Indeed, a generation of remarkable young men is being trained at Valiant Cross Academy, where daily learning is steeped in discipline and self-worth. It seems fitting that the state capitol is home to a school that provides outstanding education while providing boys with strong values on which to build their lives.
Seeing the “many obvious problems that plagued the community,” brothers Anthony and Fred Brock started their all-boys school, Valiant Cross Academy, in 2015. The Brocks and their staff of 26 daily pour their love, caring and high expectations into the boys, and encourage them to dream big dreams.
“My brother and I were so blessed to grow up with a great father,” said Anthony Brock, whose dad was a school principal for Montgomery Public Schools. “It’s a calling on my life to work with young men.”
Working in education for more than 20 years, Brock’s mission is to nurture young people. This year, Valiant Cross will set 280 students on the road to a good future. Young men entering 11th grade this year began as fifth-graders and will make up the school’s first graduating class in 2022.
“These boys are all gifted and talented,” said Brock, founder of the Brother2Brother and Sister2Sister mentoring program that meets in Montgomery and Autauga counties. “They just need someone in their community to lift them up. Valiant Cross Academy is a place where a lot of guys’ confidence grows by leaps and bounds.
“We just really love on them, intentionally,” he said. “The adults in the building tell them all day long that they love them. There’s an opportunity gap, not an achievement gap. We give them an opportunity – the first step is nurturing them.”
Not surprisingly, Valiant Cross Academy has a long wait list. With campuses in the heart of downtown – at 301 Dexter Ave. and at Troy University – this fully accredited private school puts a strong focus on ACT scores.
Their students will engage in virtual learning because of the pandemic. Classes start Aug. 10, from 7 a.m. to 3:30 p.m. Valiant Cross has offerings not seen in public schools: a Korean language class; a Cisco networking component; a partnership with Troy University for dual enrollment; and a partnership with Red Tails Scholarship Foundation flight school in Tuskegee. Sports aren’t left out: Fred Brock leads the athletic program with Willie Spears serving as football coach and Tyrone Boleware returning to coach the junior varsity championship track team.
Last year, nine or 10 boys took part in the Red Tails flight program. Four Tuskegee University students came to Montgomery to train the boys, who must first pass the ground portion of the class. Two students have been up in the air but haven’t yet soloed.
“Only 2 percent of pilots are African American,” said Brock, who graduated from Lanier High School and Alabama State University. “We’ll have anywhere from 10 to 15 students attending flight class this year. I believe we’re doing our little part to help improve the big picture.”
Getting by with a little help from some friends
The Alabama Power Foundation in 2019 awarded Valiant Cross a grant to buy PowerSchool software, which can help better prepare students for college success. The school has already begun using the software to track admissions and attendance and provide transcripts for college applications. PowerSchool can be used to help students keep up with their grades, their grade point average and ACT scores. The academy also used the grant to buy books.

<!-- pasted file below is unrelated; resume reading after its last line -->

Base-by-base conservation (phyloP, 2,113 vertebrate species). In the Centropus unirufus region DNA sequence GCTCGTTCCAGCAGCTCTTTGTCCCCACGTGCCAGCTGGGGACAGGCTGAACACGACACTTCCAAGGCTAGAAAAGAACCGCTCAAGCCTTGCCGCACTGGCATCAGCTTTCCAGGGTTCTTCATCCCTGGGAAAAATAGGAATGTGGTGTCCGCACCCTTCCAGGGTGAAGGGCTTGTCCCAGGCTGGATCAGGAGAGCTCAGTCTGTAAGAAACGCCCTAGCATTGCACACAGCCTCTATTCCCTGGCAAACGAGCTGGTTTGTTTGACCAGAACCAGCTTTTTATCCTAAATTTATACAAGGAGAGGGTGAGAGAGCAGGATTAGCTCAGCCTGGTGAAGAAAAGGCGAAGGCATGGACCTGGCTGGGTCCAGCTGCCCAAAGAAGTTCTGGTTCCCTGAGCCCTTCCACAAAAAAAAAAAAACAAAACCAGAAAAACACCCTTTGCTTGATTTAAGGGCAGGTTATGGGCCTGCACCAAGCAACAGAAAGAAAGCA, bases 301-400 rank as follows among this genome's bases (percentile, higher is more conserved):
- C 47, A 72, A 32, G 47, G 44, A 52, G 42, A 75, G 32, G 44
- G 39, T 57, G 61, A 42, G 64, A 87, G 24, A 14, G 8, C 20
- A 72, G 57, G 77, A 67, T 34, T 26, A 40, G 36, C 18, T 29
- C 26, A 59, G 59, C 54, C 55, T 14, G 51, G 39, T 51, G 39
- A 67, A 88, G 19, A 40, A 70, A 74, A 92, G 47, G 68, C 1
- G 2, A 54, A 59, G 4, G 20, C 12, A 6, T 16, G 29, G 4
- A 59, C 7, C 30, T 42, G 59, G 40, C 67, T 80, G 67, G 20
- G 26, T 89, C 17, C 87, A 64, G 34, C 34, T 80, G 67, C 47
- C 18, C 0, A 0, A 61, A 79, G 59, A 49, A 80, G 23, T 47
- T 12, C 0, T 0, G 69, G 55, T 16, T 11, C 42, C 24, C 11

Alabama Power employees have helped, as well. Southern Division Chapter members of the Alabama Power Service Organization (APSO) have assisted the academy with several projects.
“APSO has sent crews over to cook out with the kids and clean the buildings before school starts,” Brock said. “They go out and do different projects for us. … We really appreciate that.”
Brock said the school is always in fundraising mode. The academy’s spring fundraiser was canceled because of the pandemic, and Brock is planning a fall event that will feature Cisco Systems Chairman and CEO Chuck Robbins.
Many students rely on scholarships through the Alabama Opportunity Scholarship Fund and the Alabama Accountability Act, in which donors get a tax credit. Tuition is $6,500 for middle school and $8,000 for high school.
“We take part in the Accountability Act and a lot of guys get scholarships,” he said. The legislation provides funds to low-income students in kindergarten through 12th grade to go to a private school.
Summoning strength from on high
Everything that is done at Valiant Cross is done in an orderly fashion, and with purpose.
Brock said the staff receives “countless stories with good feedback from parents. Their young men become more respectful, they have more mature conversations and they have conversations about God.”
“We have what we call ‘Morning Village’ each morning,” he said. “That’s where we go into the church and do our mottos. The boys go up to the altar and pray and shake off any ‘cobwebs’ from home last night.”
As head of the academy, Brock daily stands with the boys as they repeat the school motto. Their message is “breathed out” in the building so much, he said, the beliefs are part of the kids: “We are Valiant Cross Academy. Our God is mighty. We will rise above with honor. We will rise above with discipline. We will rise above with integrity. We will rise above with excellence, and we will rise above with love. We are Valiant Cross Academy: in this place, young men will rise above.”
“We revisit all those five values throughout the day,” Brock said.
While he believes students at any school will do well with greater expectations, Valiant Cross sets a standard that will propel students to a higher destiny.
“I have an unwavering belief that Valiant Cross Academy will birth the next generation of great leaders,” he said.